When Buck Showalter was asked what he has learned about Edwin Diaz this year, he answered with a speed befitting his hard-throwing closer. “He ain’t scared,” Showalter immediately said.
Successfully closing out games, often in high-leverage situations, takes a certain personality type. It’s fearlessness and finesse, like a trapeze artist in flight.
But there’s more to Diaz’s success. When he came to the Mets and appeared to wilt in the limelight, he wasn’t scared then, either. When he was booed, he didn’t try to scurry away like the legion of other players who, either fairly or unfairly, often get stamped with “can’t play in New York.” And for that, he’s an All-Star again.
Diaz was one of four Mets named to the All-Star Game on July 19 at Dodger Stadium, along with Pete Alonso, Jeff McNeil and Starling Marte. It’s the first time they’ve had four representatives since 2016, and they’ve never had more than six. It’s the second nod for all four Mets.
“It’s really special,” Alonso said of all the company. “We have one of the best teams in baseball and our team is super-talented. We should have that many guys. We have an excellent team.”
Diaz retired the Marlins in order in the ninth Sunday on seven pitches, striking out two. He’s struck out 70 of the 139 batters he’s faced this year and is pitching to a 1.78 ERA after starting his career with the Mets in 2019 with a 5.59 ERA.
This technically is Alonso’s third trip, as he’s been to the Home Run Derby (and wonit ) twice before. He wouldn’t yet say if he’ll participate this year.
Showalter also believes it possible that Taijuan Walker will get named to the team (Walker represented the Mets in 2021) as managers round out their rosters and other players inevitably opt out.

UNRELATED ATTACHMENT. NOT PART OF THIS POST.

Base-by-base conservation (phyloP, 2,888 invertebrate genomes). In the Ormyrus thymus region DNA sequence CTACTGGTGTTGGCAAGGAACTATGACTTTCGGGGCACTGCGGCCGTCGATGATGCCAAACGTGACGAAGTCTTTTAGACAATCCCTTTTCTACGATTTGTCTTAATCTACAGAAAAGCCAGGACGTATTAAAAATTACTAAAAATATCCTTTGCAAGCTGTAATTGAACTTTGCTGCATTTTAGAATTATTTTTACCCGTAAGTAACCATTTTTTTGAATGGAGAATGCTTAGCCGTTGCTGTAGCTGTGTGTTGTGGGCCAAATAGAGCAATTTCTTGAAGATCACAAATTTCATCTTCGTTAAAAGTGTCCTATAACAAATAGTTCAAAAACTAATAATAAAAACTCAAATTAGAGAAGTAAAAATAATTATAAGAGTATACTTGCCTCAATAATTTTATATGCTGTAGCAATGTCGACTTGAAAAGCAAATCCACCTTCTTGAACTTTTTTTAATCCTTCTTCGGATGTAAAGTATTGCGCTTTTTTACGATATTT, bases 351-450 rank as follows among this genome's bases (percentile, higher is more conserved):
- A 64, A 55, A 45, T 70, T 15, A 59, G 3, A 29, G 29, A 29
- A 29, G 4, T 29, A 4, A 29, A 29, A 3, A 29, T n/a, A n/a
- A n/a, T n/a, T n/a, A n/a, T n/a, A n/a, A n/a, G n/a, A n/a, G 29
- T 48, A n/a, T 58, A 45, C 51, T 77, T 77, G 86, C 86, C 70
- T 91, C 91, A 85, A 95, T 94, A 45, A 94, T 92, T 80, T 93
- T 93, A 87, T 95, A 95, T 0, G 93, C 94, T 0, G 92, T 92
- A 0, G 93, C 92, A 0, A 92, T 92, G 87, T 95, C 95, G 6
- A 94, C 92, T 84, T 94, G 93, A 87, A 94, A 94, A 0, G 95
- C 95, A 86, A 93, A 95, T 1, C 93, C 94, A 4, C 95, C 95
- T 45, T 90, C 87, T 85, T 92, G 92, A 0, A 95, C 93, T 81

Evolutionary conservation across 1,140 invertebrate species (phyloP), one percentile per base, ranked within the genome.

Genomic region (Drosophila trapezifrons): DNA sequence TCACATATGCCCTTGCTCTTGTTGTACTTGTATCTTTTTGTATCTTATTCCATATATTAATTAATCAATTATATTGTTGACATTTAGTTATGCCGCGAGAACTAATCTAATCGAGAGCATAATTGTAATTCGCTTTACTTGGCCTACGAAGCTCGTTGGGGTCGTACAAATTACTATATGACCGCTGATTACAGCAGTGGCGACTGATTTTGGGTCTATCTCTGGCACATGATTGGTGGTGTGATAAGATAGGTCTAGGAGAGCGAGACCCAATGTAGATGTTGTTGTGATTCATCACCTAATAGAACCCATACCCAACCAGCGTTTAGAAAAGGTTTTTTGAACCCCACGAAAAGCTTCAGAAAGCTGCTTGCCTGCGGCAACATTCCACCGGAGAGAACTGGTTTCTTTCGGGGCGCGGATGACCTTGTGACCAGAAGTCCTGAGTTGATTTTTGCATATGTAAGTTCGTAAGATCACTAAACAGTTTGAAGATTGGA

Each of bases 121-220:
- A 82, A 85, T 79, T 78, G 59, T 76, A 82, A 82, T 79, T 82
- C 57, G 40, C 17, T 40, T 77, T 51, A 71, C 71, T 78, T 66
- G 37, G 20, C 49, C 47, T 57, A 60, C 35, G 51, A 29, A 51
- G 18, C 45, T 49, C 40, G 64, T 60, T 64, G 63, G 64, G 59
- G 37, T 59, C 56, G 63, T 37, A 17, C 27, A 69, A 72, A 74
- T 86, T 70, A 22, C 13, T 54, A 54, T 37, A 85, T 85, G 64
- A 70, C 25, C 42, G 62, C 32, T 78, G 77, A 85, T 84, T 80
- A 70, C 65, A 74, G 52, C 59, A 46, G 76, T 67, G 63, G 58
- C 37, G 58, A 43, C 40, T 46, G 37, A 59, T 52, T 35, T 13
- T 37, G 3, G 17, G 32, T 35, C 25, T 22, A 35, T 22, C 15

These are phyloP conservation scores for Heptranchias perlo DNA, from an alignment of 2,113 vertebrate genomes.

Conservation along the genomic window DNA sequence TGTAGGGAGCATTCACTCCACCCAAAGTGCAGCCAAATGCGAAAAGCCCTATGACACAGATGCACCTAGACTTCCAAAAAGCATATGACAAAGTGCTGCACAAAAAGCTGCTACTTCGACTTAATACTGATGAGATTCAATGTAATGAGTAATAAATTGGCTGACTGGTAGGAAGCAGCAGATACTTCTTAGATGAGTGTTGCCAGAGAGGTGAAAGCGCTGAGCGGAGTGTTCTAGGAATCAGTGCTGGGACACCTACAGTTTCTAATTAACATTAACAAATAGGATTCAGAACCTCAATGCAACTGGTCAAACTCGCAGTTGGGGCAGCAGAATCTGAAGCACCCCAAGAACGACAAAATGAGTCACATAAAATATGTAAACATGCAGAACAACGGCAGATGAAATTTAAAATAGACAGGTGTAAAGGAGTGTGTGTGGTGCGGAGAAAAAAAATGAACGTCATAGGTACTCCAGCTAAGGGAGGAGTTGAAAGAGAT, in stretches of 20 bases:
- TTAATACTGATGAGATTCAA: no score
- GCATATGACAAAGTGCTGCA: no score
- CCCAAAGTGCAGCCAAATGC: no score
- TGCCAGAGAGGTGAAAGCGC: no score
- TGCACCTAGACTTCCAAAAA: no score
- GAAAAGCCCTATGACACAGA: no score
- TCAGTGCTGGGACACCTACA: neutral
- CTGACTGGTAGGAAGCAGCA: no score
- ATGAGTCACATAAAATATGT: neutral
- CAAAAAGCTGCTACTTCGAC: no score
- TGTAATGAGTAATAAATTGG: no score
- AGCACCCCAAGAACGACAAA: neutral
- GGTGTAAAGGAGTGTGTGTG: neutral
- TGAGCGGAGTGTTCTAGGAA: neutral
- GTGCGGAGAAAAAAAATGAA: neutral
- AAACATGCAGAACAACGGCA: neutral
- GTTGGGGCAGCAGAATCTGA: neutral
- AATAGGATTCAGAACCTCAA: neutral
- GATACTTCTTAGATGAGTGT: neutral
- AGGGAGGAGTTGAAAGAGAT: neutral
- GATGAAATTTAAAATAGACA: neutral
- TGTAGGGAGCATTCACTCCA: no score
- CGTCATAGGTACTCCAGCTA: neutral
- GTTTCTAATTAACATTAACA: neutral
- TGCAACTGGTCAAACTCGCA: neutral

McNeil was all smiles after learning of his nomination. He has the second-highest WAR of any NL second baseman, according to FanGraphs (2.5 to starter Jazz Chisholm Jr.’s 2.6) but wasn’t even a finalist in fan voting.
Showalter said: “I think it means as much, if not more, that the players voted him in.”
Though he was headed to the paternity list after Sunday’s game, McNeil had some lofty goals for his firstborn. “Baby’s first game might be the All-Star Game,” he said, probably joking.
Said McNeil, “Last year was a tough year for me. To have a bounce-back season and be recognized for that is special to me.”
Marte, meanwhile, was off getting an MRI on the groin he injured Saturday. He was the last of the Mets to learn of the honor.
“It’s one of those things, you’re almost too close to it,” Showalter said. “There’s that consistency that you get every day from him and, from afar, it’ll tell you how much he’s respected around the game.”
Added Marte: “It was an emotional moment. It’s been something me and my family had been speaking about.”
Diaz and McNeil said they hope to watch Alonso defend his home run title, though Diaz had a few other things to look forward to, too.
“I want to face the best hitters, I want to challenge them,” he said (he already has struck out Mike Trout this year). “I want to go out there and have fun. I don’t care if I go out there and give up a couple runs, whatever. I just want to have fun. I want to challenge them and hopefully face the [best] three hitters in the American League …Maybe I can face [Aaron] Judge . . . [Yordan] Alvarez, [Shohei] Ohtani — those guys would be awesome.”
Edwin Diaz: not scared, not even a little.